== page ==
January 29, 2017


Eagle River – South Fork:

Obvious signs of instability:

  • Several recent avalanches
  • Numerous collapses (whumphs)
  • Shooting cracks


  • Partly cloudy
  • Steady, light SE wind (minor snow transport at times)
  • Alpine temps around 10*F

Surface conditions:

  • Generally 6-18″ light, low density powder (less on windward, more on leeward) from Saturday’s precip on denser (1F) wind-packed layer


Snowpit on the standard North Bowl approach via Hunter Pass: 3250′, 13* N aspect, 35* slope, ECTX, Q3 propagation outside test parameters 10cm above ground on thin faceted layer between 1F wind slabs, stratigraphy from ground: 0-1cm basal facets & depth hoar; 1-10cm 1F decomposing windslab, 10-12cm facets, 12-45cm 1F-P (firmer near surface) wind slab, 45-60cm F new snow

Solstice Gully snowpit: 3800′, 28* NE aspect, 29* slope, 85cm HS, ECTN7 down 15cm (very soft surface snow from Saturday on denser recent snow), ECTN10 down 30cm on density change within recent snow (thin, looser layer of decomposing stellar dendrites between denser layers), 2-3cm depth hoar and facet chains at ground propagated Q3 but not within test parameters:

A lot of whumphing at semi-vegetated mid elevations 2000-3000′ (Hunter Pass):

Shooting cracks resulted in a large persistent slab that completely cracked out in this area, but did not slide due to low slope angle:

Many leeward sides of cross-loaded gullies (such as seen across the South Fork valley in the 3 Bowls-Harp area) produced persistent slab avalanches recently (somewhat filled back in with new snow – see map for approximate location of identified avalanches):

Arctic Valley backcountry (west of Toklat Creek):

The below observation is sourced from the Chugach National Forest Avalanche Information Center’s observations page.  It has been edited by the Anchorage Avalanche Center.

Obvious signs of instability:

E aspect above the tubing hill / parking lot: LOTS of collapsing (whumphing) and shooting cracks. Shallow snowpack in this more exposed area.  Approach to Gordon Lyon – Rendezvous saddle: MASSIVE shooting cracks and continuous whumphing.

Observer Comments:

First run up E aspect above the tubing hill / parking lot, got continuous whumphing and cracking around skis.

Then headed up valley toward the Gordon Lyon-Rendezvous saddle, but then decided to head up the slope directly E of the radar site, because it looked appealing to be in the sun. As soon as we started working our way up the S ridge of the slope, I got a huge whumph followed by MASSIVE shooting cracks at about 3200 ft. The cracks went for 30-40 meters, wrapping around a corner. The crack did not originate from my ski tips, it cracked about 15 meters above me and about 10 meters below me (i.e. where the crown and stauchwall would be if it had slid). See photos. Dug into the shooting crack, the crack went down to the basal facets in the vegetation.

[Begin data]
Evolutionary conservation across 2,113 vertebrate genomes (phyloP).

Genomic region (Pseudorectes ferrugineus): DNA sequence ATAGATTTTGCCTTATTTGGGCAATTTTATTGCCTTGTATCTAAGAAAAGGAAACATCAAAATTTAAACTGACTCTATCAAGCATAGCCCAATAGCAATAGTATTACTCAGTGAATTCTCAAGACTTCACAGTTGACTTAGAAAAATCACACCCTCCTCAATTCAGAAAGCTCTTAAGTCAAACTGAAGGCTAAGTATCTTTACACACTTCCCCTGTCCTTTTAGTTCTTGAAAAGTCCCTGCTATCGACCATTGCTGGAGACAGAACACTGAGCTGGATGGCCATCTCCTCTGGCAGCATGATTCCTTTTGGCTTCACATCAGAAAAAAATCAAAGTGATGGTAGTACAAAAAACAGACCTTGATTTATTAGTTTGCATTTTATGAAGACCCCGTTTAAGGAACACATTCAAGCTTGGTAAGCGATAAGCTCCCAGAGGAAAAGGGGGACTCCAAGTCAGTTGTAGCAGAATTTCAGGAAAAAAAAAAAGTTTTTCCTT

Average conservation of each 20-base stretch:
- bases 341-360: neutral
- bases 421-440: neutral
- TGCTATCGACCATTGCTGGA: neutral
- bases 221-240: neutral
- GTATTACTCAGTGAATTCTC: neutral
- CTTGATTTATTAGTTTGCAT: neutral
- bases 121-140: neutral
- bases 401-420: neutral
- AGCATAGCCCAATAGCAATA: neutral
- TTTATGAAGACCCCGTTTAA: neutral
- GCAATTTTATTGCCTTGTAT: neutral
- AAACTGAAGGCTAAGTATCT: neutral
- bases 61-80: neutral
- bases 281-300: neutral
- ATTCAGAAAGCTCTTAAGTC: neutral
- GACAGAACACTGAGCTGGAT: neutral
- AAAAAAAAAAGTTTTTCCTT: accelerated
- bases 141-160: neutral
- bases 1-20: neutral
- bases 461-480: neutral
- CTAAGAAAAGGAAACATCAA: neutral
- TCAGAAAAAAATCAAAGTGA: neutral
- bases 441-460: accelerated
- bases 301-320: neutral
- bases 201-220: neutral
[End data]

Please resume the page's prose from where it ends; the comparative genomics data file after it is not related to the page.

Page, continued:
Traveled about another 50 meters, got another new set of 30-40 meter shooting cracks.

Turned around, got another new set of 30-40 meter shooting cracks.

While skinning back down valley, we observed a skier at Arctic Valley plunge into the creek gully, sending out massive shooting cracks behind him. Also saw another spot where a skier at Arctic Valley triggered shooting cracks on the creek wall while traversing above it. Neither slope slid.

Unable to produce any avalanches on small test slopes, just storm snow sluffing.


Clear to scattered clouds. Calm to light wind from the E. -6.5C @ 11:30 AM. HST = 25cm.

Snow surface

HST = 20-25cm. Very low density! Skiers at Arctic Valley were sending up huge rooster tails. Visible wind effect on SE aspects.


Depths are extremely variable, ranging from HS=~30 cm to ~100cm. General structure is F-4F snow recent snow, over 1F-P wind slab, over 4F-F basal facets (completely rotten sugar snow).

Dug a pit on a SSE aspect @ 2900 ft elevation. HS=95cm. Got CT17 SC down 65cm on basal facets, ECTN3 down 25cm (storm snow), ECTN6 down 35 cm (new snow on top of 1 F wind slab), ECTP26 SC down 70cm on 2-3mm basal facets.

Bisected shooting cracks to see failure layer. In all cases shooting cracks went down to 2-3 mm basal facets in vegetation. Starting to see well developed cupping and striations in basal facets.

Some hand pits failed on isolation, at the basal facets. All were otherwise easy failures. Pole probing revealed an extremely spatially variable snowpack, with varying degrees of wind slab in the mid pack.

Front Range – Near Point:

Went up Near Point from Stuckagain.  Collapsing (whumphing) in the willows.  Above treeline: varied from creamy powder to rock hard sastrugi.  Plenty of snow.